An Intriguing Argument in Favor of Trade Promotion Authority

It is important to note that right now Congress is debating Trade Promotion Authority (TPA – otherwise known as “fast track’) and not the Trans Pacific Partnership (TPP) trade agreement. With that in mind, this article by Jerry Wyatt presents an interesting argument. He is writing in support of TPA while holding off judgement on TPP.

The case Wyatt makes for his support of TPA is that it is the same process that was used to give us the U.S. Constitution. The big argument Sen. Warren is making in her opposition (in addition to her disagreement with the Investor State Dispute Settlement provision in TPP) is that the negotiations are currently secret. Wyatt points out that this is the same process adopted by the Constitutional Convention of 1787.

Each state and each region had its own interests to protect. These interests often conflicted, and negotiations became tense. Some delegates walked out. But negotiations went on…

We all know now that the Constitutional Convention was successful. But at the time, it was a long shot. The only way to discuss all options and successfully deal with conflicting interests was to keep all negotiations a secret. Every piece of the puzzle had to be considered in the context of the entire package. There simply was no way for the Convention to end successfully unless each conflicting interest was taken into account. The written Constitution emerging from the Convention had to balance all of these interests. Once that was done, then any subsequent amendments on behalf of any of these interests would undermine the entire negotiated outcome.

The process simply had to be done in secret. The Constitution had to be presented for ratification in its final form, with no subsequent amendments possible. If it had been anything less, we would not have had a United States Constitution.

Wyatt then makes the case for why the same kind of process is necessary for negotiations on TPP.

President Obama wants fast track authorization in order to proceed with the negotiations from a position of power – in order to receive the best possible set of concessions from nations with interests which conflict with our interests. The only way to know if he succeeds or not is to look at the final negotiated deal – and then judge it on its entire impact – not on some leaked, out-of-context pieces of the puzzle. After a final deal is reached, there will be an opportunity for public debate. Fast track authority doesn’t mean that Congress is going to support whatever deal is reached. It just means that politics won’t undermine a deal before it can be reached.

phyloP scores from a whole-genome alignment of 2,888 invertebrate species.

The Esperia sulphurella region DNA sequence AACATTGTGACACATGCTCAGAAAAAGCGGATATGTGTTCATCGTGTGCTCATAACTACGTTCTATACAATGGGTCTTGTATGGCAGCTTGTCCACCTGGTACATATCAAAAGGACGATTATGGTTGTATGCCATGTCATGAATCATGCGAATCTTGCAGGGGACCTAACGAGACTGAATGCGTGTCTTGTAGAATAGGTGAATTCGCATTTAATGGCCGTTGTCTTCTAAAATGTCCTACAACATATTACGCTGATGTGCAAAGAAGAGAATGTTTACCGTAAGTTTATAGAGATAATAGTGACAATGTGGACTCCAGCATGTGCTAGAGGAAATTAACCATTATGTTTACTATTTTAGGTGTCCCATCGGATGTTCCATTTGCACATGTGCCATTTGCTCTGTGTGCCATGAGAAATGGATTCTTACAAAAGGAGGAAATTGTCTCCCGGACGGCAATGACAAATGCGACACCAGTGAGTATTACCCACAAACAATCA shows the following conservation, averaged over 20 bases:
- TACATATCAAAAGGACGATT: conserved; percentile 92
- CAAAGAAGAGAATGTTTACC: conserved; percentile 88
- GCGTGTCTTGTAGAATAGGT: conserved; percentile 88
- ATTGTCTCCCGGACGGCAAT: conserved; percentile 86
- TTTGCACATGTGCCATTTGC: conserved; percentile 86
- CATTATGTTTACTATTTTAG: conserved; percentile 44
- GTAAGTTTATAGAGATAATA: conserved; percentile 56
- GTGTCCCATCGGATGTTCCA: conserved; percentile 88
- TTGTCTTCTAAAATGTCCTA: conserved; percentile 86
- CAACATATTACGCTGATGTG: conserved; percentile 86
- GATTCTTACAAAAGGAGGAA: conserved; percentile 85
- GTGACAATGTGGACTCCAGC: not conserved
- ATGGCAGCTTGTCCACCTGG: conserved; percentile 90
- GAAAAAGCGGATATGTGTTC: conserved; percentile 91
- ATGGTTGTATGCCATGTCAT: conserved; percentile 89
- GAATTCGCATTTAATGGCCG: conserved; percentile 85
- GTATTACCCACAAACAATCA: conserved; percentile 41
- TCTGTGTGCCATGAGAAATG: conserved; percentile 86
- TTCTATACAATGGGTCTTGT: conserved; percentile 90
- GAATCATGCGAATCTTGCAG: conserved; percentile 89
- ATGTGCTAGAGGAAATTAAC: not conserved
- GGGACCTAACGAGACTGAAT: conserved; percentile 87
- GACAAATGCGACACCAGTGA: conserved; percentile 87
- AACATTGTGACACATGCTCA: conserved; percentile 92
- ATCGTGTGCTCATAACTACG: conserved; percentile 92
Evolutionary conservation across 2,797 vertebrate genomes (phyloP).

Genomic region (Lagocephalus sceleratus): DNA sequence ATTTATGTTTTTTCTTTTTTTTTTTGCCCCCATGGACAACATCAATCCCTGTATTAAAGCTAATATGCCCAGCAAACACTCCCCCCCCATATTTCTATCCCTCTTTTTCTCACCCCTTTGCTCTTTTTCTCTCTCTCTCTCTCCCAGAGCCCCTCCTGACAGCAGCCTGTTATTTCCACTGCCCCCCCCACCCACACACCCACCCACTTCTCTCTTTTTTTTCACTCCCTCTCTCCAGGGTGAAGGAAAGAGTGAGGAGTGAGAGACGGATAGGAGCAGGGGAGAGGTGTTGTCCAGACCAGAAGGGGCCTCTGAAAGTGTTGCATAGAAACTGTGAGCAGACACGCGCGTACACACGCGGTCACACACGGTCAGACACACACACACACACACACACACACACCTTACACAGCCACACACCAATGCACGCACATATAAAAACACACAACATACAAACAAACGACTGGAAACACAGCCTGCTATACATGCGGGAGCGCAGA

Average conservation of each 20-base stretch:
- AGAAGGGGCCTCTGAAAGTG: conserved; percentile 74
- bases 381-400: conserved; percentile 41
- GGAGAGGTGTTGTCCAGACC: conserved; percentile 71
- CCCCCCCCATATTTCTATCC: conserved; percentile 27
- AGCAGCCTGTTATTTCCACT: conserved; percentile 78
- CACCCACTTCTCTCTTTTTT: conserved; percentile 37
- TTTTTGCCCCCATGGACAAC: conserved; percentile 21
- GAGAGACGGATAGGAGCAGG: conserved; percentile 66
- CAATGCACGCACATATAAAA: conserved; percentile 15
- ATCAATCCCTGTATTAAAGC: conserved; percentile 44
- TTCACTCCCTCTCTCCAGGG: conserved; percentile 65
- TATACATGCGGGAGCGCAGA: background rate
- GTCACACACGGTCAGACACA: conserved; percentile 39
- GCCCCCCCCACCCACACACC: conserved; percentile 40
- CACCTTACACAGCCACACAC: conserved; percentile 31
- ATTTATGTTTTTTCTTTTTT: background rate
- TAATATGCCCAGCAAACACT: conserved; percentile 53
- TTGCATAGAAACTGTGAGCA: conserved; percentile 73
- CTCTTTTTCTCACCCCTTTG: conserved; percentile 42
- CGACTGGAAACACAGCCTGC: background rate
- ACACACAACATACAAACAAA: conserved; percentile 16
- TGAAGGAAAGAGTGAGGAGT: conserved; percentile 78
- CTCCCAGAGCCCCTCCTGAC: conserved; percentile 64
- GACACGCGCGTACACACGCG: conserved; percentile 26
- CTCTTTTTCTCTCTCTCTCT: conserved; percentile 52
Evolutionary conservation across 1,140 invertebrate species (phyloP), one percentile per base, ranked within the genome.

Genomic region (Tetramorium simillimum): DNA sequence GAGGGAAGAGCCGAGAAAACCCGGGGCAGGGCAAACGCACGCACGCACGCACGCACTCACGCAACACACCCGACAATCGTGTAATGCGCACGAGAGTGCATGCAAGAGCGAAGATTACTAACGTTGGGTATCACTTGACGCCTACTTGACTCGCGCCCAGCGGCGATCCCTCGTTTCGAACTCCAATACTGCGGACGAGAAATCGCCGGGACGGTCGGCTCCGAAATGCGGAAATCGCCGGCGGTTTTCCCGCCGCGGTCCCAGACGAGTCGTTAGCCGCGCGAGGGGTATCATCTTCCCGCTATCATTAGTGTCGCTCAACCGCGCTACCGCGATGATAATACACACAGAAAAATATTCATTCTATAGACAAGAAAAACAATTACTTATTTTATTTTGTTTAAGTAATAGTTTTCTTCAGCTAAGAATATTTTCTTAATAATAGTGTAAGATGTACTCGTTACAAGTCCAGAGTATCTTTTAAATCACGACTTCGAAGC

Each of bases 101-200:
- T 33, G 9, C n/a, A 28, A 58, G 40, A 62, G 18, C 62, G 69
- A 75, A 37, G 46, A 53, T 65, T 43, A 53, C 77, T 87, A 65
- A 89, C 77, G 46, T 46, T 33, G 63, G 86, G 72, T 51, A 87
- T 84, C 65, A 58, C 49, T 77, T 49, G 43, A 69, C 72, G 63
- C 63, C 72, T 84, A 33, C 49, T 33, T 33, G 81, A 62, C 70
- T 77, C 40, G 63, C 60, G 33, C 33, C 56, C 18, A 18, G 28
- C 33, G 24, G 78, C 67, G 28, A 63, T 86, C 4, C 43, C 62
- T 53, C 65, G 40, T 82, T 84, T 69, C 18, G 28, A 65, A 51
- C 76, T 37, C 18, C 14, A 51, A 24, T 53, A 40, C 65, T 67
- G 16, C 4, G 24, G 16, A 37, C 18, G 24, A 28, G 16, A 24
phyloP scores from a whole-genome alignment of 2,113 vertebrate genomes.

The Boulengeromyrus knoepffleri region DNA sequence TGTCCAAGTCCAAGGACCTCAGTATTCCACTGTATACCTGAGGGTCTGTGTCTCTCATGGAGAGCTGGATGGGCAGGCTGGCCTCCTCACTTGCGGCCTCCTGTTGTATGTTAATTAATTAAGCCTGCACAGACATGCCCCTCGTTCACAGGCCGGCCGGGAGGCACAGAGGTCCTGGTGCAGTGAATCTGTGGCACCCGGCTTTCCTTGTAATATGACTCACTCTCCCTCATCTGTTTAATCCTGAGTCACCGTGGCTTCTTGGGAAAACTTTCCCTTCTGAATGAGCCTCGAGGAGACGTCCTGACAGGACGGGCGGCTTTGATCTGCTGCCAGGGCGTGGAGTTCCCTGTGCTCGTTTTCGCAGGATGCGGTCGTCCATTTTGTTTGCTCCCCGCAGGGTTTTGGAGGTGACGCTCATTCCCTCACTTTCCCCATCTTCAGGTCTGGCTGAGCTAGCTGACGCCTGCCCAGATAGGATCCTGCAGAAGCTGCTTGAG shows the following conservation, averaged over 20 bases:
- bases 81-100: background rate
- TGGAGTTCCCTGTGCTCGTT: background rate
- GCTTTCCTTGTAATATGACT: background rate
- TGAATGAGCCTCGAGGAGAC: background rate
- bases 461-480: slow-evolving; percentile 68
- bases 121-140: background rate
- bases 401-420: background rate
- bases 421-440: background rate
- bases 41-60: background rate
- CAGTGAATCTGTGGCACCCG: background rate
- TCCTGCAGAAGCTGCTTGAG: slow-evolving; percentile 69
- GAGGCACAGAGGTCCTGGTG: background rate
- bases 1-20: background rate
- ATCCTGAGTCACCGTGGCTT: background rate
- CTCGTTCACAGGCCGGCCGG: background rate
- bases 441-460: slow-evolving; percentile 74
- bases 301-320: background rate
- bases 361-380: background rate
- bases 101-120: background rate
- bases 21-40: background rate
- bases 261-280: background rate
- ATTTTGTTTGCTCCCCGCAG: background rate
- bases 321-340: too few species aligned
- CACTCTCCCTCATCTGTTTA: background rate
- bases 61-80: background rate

Anyone who has ever been involved in complex negotiations of any kind with multiple parties will understand what Wyatt is talking about. So while I’m sure critics can point to the many ways his analogy doesn’t hold up because a constitutional convention is different than multi-lateral trade negotiations – the basic principles he identifies are important to recognize.

Finally, when it comes to TPP itself, I am in total agreement with what Wyatt wrote.

I haven’t made up my mind whether to support TPP or not. I will decide when an agreement is finalized and not before. I tend to distrust deals which are based on some concept of “free trade” which I know only exists in theory. But I won’t make up my mind on any specific trade deal until I see the details – the final details, not a few leaked pieces of information. I will still have time to voice my concerns before Congress decides whether to ratify it or not.

Nancy LeTourneau

Nancy LeTourneau is a contributing writer for the Washington Monthly.